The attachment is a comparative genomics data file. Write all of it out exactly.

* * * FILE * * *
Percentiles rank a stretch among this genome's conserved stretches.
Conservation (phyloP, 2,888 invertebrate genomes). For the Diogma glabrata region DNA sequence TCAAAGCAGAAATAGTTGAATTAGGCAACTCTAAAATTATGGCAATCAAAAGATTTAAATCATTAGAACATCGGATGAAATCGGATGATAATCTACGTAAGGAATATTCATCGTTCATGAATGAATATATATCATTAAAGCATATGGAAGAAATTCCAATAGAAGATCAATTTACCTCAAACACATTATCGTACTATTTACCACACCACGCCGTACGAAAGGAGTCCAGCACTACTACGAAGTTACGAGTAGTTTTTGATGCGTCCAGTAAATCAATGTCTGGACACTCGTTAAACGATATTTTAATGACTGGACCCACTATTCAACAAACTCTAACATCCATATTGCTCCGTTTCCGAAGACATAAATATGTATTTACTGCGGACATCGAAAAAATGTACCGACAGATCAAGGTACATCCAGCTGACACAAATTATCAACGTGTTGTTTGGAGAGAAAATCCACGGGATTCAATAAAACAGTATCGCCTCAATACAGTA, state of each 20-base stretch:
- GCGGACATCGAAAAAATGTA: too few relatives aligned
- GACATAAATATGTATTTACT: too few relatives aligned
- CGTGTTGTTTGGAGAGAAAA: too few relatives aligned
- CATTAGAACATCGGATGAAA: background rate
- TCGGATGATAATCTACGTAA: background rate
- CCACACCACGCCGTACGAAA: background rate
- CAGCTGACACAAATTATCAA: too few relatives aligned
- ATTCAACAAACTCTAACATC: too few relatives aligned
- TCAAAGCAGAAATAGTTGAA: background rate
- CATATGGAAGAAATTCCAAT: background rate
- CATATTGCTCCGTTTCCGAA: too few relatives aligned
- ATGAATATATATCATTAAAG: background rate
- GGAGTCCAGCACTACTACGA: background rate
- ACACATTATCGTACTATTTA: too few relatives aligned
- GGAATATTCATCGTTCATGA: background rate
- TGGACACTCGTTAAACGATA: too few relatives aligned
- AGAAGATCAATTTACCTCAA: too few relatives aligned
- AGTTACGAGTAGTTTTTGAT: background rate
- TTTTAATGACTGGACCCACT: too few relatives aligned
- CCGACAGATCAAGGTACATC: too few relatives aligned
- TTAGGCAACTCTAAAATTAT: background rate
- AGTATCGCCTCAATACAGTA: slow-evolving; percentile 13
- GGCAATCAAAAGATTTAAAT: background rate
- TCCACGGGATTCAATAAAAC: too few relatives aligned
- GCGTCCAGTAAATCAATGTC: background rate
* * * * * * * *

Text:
Percentiles rank a stretch among this genome's conserved stretches.
Conservation (phyloP, 2,888 invertebrate genomes). For the Diogma glabrata region DNA sequence TCAAAGCAGAAATAGTTGAATTAGGCAACTCTAAAATTATGGCAATCAAAAGATTTAAATCATTAGAACATCGGATGAAATCGGATGATAATCTACGTAAGGAATATTCATCGTTCATGAATGAATATATATCATTAAAGCATATGGAAGAAATTCCAATAGAAGATCAATTTACCTCAAACACATTATCGTACTATTTACCACACCACGCCGTACGAAAGGAGTCCAGCACTACTACGAAGTTACGAGTAGTTTTTGATGCGTCCAGTAAATCAATGTCTGGACACTCGTTAAACGATATTTTAATGACTGGACCCACTATTCAACAAACTCTAACATCCATATTGCTCCGTTTCCGAAGACATAAATATGTATTTACTGCGGACATCGAAAAAATGTACCGACAGATCAAGGTACATCCAGCTGACACAAATTATCAACGTGTTGTTTGGAGAGAAAATCCACGGGATTCAATAAAACAGTATCGCCTCAATACAGTA, state of each 20-base stretch:
- GCGGACATCGAAAAAATGTA: too few relatives aligned
- GACATAAATATGTATTTACT: too few relatives aligned
- CGTGTTGTTTGGAGAGAAAA: too few relatives aligned
- CATTAGAACATCGGATGAAA: background rate
- TCGGATGATAATCTACGTAA: background rate
- CCACACCACGCCGTACGAAA: background rate
- CAGCTGACACAAATTATCAA: too few relatives aligned
- ATTCAACAAACTCTAACATC: too few relatives aligned
- TCAAAGCAGAAATAGTTGAA: background rate
- CATATGGAAGAAATTCCAAT: background rate
- CATATTGCTCCGTTTCCGAA: too few relatives aligned
- ATGAATATATATCATTAAAG: background rate
- GGAGTCCAGCACTACTACGA: background rate
- ACACATTATCGTACTATTTA: too few relatives aligned
- GGAATATTCATCGTTCATGA: background rate
- TGGACACTCGTTAAACGATA: too few relatives aligned
- AGAAGATCAATTTACCTCAA: too few relatives aligned
- AGTTACGAGTAGTTTTTGAT: background rate
- TTTTAATGACTGGACCCACT: too few relatives aligned
- CCGACAGATCAAGGTACATC: too few relatives aligned
- TTAGGCAACTCTAAAATTAT: background rate
- AGTATCGCCTCAATACAGTA: slow-evolving; percentile 13
- GGCAATCAAAAGATTTAAAT: background rate
- TCCACGGGATTCAATAAAAC: too few relatives aligned
- GCGTCCAGTAAATCAATGTC: background rate